What do you think of Pope Benedict’s new Coat of Arms?

Now this is some great papist fodder – this Sunday a new papal coat of arms was revealed!

Or, more precisely, an updated version of the pope’s original coat of arms was unfurled.

Here’s the new version:

By comparison, here is Pope Bendict’s “old” coat of arms:

It is unclear if this redesign represents the new “official” version of the pope’s coat of arms, or if this will be used in some functions and the previous design will still be used in others. Rome Reports has a nice video showing the new design in its first public use:

Fr. Selvester at Shouts in the Piazza, an international expert on ecclesiastical heraldry, has a great post on the change, and makes three basic observations that we can take from this move:

1. The Pope does not mind having his coat of arms depicted with the tiara

2. The inclusion of the pallium [in the coat of arms] not a fluke but an innovation

3. The Pope is showing that there is a such a thing as more than one depiction of the same person’s coat of arms rather than only one, so-called “official” version that must always and at all times be slavishly copied and used.

Fr.  Selvester also writes that it is a “good thing to see the papal coat of arms used in a manner that illustrates well that heraldry is a living art form, open to innovation and always evolving.”

As is true of so many of the pope’s decisions when it comes to the reintroduction of traditional objects, the new coat of arms represents a teaching opportunity that we can presume is pastorally motivated. Hopefully the Vatican will add more explanation about why the coat of arms has been changed. Certainly this decision falls in line with the pope’s well-known affinity for preserving the best of our Catholic traditions.

For a fairly exhaustive history of the papal tiara, see WordIQ.

I’d love to hear your thoughts on this news – what do you think of the new coat of arms? Do you like them more or less than his original coat of arms, and why?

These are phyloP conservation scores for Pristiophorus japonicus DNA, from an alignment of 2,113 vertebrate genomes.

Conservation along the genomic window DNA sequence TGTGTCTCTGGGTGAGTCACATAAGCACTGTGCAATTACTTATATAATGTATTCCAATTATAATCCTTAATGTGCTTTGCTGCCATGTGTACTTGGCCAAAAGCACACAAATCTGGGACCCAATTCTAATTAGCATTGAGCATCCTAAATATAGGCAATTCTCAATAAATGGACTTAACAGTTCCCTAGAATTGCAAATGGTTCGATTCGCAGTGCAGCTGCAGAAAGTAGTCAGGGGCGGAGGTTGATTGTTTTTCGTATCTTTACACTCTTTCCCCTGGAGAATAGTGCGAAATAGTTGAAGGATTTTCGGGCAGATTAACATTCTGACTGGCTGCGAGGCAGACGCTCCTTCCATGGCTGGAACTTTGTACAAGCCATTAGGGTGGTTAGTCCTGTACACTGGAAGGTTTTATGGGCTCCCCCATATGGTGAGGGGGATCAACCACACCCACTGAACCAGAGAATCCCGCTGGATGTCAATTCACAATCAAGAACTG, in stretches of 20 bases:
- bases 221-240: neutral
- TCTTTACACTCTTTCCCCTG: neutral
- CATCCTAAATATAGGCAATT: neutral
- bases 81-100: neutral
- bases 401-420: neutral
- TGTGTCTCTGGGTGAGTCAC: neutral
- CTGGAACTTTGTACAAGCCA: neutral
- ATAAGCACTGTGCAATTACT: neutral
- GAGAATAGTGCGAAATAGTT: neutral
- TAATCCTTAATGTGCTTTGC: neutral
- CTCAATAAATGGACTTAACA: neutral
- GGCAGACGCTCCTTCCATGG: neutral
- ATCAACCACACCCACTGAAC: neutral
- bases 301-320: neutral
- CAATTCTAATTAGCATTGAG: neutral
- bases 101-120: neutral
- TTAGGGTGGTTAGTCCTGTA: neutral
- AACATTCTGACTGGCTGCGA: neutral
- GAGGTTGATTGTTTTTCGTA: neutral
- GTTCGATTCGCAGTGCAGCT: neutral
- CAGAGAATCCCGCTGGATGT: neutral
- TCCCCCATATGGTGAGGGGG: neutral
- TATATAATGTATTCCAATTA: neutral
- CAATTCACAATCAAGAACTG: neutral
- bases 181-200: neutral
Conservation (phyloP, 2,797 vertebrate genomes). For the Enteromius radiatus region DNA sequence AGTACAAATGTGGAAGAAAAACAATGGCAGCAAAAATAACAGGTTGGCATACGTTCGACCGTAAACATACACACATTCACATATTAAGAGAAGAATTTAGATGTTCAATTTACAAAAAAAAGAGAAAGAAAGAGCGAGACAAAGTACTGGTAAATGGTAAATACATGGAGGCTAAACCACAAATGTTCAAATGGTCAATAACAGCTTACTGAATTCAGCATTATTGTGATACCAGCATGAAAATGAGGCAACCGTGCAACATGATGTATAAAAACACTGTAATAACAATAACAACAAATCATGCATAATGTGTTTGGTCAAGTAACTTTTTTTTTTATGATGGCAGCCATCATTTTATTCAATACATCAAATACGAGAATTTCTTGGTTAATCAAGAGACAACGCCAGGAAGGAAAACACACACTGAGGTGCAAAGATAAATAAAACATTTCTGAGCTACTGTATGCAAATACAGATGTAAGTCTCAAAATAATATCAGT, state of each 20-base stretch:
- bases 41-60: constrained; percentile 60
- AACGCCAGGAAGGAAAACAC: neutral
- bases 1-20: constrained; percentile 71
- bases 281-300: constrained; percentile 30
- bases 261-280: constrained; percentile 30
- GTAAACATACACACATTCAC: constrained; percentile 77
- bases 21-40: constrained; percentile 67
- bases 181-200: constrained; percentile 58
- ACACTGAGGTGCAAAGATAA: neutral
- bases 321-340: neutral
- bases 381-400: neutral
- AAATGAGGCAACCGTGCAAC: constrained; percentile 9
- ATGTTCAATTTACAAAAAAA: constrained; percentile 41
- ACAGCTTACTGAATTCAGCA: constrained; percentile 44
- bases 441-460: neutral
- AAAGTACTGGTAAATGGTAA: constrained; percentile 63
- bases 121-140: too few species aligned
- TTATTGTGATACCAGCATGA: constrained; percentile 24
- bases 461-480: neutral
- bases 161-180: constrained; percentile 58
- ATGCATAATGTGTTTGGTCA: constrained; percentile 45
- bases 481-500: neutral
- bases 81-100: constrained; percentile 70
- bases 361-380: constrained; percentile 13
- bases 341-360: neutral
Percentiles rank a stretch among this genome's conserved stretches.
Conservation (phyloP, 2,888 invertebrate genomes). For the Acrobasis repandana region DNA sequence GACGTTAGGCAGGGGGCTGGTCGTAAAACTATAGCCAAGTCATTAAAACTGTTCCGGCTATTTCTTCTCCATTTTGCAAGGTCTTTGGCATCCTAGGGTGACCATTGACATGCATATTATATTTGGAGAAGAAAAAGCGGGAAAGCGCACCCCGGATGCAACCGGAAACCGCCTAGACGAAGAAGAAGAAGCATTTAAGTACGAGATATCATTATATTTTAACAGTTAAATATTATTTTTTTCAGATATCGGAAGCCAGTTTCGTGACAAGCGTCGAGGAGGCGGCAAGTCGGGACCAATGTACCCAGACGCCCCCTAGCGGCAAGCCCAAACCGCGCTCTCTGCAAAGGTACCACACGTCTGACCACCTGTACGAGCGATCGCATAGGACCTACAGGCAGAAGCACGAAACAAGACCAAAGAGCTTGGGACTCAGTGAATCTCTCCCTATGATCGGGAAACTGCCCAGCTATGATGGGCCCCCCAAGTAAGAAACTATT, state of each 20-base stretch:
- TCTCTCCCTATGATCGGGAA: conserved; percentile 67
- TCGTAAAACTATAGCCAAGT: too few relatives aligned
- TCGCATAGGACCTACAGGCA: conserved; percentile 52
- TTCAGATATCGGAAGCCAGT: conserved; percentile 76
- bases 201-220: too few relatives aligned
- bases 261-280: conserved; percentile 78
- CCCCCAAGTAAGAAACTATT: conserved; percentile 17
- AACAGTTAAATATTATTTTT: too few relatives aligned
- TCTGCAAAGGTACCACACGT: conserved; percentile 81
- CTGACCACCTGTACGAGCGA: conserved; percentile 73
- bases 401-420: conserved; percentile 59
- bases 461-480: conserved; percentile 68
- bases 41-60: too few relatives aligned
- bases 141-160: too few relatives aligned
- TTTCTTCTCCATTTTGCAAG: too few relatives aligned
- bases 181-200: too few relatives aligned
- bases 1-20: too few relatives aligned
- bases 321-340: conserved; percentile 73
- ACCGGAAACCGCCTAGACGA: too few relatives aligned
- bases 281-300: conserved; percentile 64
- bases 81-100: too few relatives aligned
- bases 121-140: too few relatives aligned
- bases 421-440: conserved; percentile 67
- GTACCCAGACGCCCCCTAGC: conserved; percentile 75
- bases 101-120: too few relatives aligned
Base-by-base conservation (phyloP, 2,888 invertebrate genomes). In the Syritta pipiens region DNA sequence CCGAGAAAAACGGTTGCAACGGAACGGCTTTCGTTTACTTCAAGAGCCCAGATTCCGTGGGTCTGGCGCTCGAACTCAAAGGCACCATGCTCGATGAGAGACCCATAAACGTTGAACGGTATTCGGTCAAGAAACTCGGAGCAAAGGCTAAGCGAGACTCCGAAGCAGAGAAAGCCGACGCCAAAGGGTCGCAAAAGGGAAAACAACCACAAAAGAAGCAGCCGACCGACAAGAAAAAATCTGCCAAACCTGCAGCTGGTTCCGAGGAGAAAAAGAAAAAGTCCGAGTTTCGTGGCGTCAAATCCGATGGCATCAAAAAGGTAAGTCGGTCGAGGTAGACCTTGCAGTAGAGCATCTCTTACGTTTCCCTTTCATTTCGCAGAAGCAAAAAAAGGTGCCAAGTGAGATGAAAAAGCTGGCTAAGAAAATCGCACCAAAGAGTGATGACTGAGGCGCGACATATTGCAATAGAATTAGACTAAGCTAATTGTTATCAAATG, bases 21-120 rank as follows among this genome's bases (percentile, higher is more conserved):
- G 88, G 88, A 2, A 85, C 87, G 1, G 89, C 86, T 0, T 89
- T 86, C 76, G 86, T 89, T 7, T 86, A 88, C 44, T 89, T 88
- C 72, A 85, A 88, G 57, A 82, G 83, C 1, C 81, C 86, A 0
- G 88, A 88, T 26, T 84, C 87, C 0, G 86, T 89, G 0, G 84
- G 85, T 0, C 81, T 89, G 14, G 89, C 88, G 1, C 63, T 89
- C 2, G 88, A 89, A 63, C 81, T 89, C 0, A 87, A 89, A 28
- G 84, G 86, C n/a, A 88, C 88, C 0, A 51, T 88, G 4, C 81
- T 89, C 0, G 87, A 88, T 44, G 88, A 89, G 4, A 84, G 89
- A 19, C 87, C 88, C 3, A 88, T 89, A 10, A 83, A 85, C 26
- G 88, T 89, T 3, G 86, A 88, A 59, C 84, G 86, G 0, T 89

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25 thoughts on “What do you think of Pope Benedict’s new Coat of Arms?

  1. [...] This post was mentioned on Twitter by Thomas Peters, Winds of Change Show. Winds of Change Show said: Pope Benedict's NEW Coat of Arms http://bit.ly/dsbZoA #Pope #Vatican #coatofarms #benedict [...]

  2. bam says:

    Sorry, but I am unimpressed with the trappings of royalty replete with ermine- trimmed stoles, and those wretched, silly red pumps!

    Do you think Jesus Christ would have had a Coat of Arms? Ermine-trimmed capes? Dippy red girly-pumps? I’m thinking not!

    Tiaras?

    Aren’t they what girls wear to high school proms?

    What am I missing here?

    1. LGS says:

      Regalia is part of the papacy. It has nothing to do with the ministry of Jesus Christ from 1 B.C. Catholicism is rooted in holy magisterium and sacred tradition. Your comment about “red” pumps is rooted in symbolism that RED symbolizes the blood of the martyrs. Tiaras in the old days are worn both by men and women. Stupid American.

  3. albinus1 says:

    I can only hope and pray that this portends a reintroduction of the tiara itself!

  4. ChefGabe says:

    Is this really what they are sitting around doing all day in the Vatican?

  5. Steve says:

    In 2010 (or any year) why does a pope need a coat of arms?

    1. wtrmute says:

      Really, he doesn’t. Why does a (US) State need a flag? Or an anthem? And yet they do have those things. Bishops — and the Holy Father is himself the Bishop of Rome — have coat of arms. They’ve had them ever since High Middle Ages. Your diocesan bishop has one, too: look it up! Revel in your Church’s tradition! Certainly the coats of arms cause no one any harm?

  6. pearl says:

    Its much more detailed and ornate. You can keep looking at it and keep seeing new things. Really beautiful. It reminds me of the work of a new religious congregation in Chicago — Canons Regular of St John Cantius, whose charism is to “Restore the Sacred in liturgy, sacred art, and sacred music.” Modern art has often treated beauty as an optional, even undesirable, feature. I think this coat of arms reminds us that sacred/religious images, signs and symbols involve beauty, which can lead us to contemplation of God and the things of God.

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